Buy One Get Another Free – Is this a Good Marketing Tactic for Business Software Vendors?

A major business software vendor recently offered buyers at midsize companies CRM product licenses at no charge when they purchase a particular version of their ERP product.  There are qualification requirements to get the free CRM licenses.  The catch – customers must pay the regular annual maintenance fee on the no cost CRM licenses.

Other business software vendors have made this type of offer either directly with buy one get another deals or indirectly through product bundling deals.  The real objective is to get more of their software and more users in a client site which produces additional implementation services and annual maintenance revenues in exchange for foregoing the initial license fee.  I’ll discuss the business perspective of doing this in next week’s post, and focus on the marketing aspects of this tactic in this post.

From a strategic marketing perspective, considering that everything a company does is marketing and impacts marketing, I think there’s more downside than upside to this tactic for the following reasons:

  1. This type of offer smacks of a wheeler-dealer approach to marketing and selling.  We’re talking about serious business buyers, and major industrial strength business software from major well-established vendors.  Do they really want to project a wheeler-dealer type of image for their company in that market?
  2. There are a number of qualifying requirements for these types of offers and there’s always the back-end implementation and annual maintenance costs.  Even though the vendors may be upfront, open and honest about disclosing all these terms and conditions, there’s always the risk of the customer perceiving they were taken in by a bait-and-switch type of tactic.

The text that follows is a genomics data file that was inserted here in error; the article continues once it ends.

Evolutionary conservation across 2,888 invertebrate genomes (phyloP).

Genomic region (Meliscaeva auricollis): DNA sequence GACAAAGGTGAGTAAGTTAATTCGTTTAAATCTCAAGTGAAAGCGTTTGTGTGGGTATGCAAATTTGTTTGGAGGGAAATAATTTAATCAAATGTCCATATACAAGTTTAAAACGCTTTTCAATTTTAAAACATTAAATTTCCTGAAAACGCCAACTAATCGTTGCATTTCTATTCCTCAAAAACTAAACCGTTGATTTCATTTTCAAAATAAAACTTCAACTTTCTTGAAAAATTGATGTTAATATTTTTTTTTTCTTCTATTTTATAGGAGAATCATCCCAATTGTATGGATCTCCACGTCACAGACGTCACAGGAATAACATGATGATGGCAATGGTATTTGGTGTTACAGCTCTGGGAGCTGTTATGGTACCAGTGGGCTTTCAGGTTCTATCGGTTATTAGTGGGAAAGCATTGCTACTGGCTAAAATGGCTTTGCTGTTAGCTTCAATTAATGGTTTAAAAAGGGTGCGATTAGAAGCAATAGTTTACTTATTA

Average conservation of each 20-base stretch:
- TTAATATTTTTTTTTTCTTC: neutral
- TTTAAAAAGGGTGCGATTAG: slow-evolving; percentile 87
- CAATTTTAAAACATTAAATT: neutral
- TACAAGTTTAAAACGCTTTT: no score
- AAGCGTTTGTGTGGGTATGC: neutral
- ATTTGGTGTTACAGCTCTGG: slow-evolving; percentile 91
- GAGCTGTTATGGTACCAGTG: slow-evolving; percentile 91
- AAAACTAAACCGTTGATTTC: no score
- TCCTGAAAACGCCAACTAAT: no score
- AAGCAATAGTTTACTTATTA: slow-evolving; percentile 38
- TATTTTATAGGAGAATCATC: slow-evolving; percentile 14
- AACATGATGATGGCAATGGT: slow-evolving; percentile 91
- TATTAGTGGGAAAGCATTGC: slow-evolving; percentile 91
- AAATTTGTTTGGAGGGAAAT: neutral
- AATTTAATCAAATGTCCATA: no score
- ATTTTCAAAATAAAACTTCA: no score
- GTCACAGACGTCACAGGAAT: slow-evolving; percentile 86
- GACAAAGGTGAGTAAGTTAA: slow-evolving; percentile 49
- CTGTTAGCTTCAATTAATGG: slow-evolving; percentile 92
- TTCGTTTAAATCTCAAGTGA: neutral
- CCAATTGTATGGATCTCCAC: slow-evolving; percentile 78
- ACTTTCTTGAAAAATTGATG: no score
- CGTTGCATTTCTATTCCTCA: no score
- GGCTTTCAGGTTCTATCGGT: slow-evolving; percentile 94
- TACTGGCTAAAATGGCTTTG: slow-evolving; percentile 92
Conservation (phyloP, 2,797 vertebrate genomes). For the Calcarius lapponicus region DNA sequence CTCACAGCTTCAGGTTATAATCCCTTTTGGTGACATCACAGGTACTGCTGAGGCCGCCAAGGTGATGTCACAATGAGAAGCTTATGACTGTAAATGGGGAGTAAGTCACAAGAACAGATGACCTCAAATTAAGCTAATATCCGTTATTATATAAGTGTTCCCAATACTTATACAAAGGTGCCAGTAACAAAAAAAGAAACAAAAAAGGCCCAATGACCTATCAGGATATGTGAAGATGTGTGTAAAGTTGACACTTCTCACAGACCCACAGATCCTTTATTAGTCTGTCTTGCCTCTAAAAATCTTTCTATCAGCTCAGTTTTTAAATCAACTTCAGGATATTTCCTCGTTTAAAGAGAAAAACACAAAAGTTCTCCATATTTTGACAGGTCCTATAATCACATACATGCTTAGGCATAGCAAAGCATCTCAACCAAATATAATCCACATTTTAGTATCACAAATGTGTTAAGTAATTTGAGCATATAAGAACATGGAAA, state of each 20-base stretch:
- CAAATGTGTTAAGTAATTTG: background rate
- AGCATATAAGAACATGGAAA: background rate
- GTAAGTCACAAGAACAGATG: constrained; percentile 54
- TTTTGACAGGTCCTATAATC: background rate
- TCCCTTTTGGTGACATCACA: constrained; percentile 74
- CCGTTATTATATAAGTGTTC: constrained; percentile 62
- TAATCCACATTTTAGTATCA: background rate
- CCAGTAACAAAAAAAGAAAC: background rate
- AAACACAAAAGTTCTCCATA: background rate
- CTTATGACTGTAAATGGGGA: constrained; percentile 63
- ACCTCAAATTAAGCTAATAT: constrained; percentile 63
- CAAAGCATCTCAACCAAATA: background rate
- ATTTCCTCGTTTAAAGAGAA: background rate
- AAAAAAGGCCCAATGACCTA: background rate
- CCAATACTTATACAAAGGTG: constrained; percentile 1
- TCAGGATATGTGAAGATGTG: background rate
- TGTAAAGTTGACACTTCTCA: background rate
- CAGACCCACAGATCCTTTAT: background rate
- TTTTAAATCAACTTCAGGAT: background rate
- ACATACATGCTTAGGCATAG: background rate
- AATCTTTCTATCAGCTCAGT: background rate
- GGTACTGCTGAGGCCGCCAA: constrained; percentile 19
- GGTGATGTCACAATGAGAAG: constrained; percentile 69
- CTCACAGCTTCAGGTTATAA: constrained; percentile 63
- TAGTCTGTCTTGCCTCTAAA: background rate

3. The vendor is debasing the product they’re giving away by openly declaring that it has no license value.  The product they’re giving away will be viewed as adjunct or subordinate to the main product customers have to buy.
  4. Is there any going back?  Although it may be a limited time special offer, buyers will remember that they attached zero value to this product, and may never be willing to pay for it again.
  5. How do you explain this to existing customers who paid for the product that is now being given away?  If I were a customer who previously bought ERP and CRM, I would be on the phone with my sales rep asking for a refund or credit for the CRM I paid for and others are now getting for free.
  6. What about customers who previously bought the core product (ERP in this example) but didn’t buy CRM, can they now get the CRM at no cost on the same terms?  If I were a customer in that situation, I would certainly ask for it if I need a CRM system.

While I can see this type of offer generating some activity and sales, I’m struggling to find anything positive from a strategic marketing and market positioning perspective.  I think the product being given away will be forever devalued or debased.  Is that a fair trade for the annual maintenance and short-term service revenues in the vendor's business and product plans?

What do you think about this marketing tactic for major business software vendors?  Have you tried something like this and if so, how did it work out?  Your comments are always welcome.
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1 comments:

Melissa Paulik said...

Mike,

I tend to agree with you, but maybe it’s because I’ve never seen it work either. (same issues you cite) I might keep it in my back pocket for a particularly tough negotiation, but that can also leave you up to a yearly negotiation on those maintenance fees.

It seems to me that vendors that follow this path are trying to take the aspects of the SaaS route that make it an easier upfront sale. However, SaaS providers don’t devalue their product because it is their model. The mixed model, for whatever reason, leaves the customer with mixed messages.

Melissa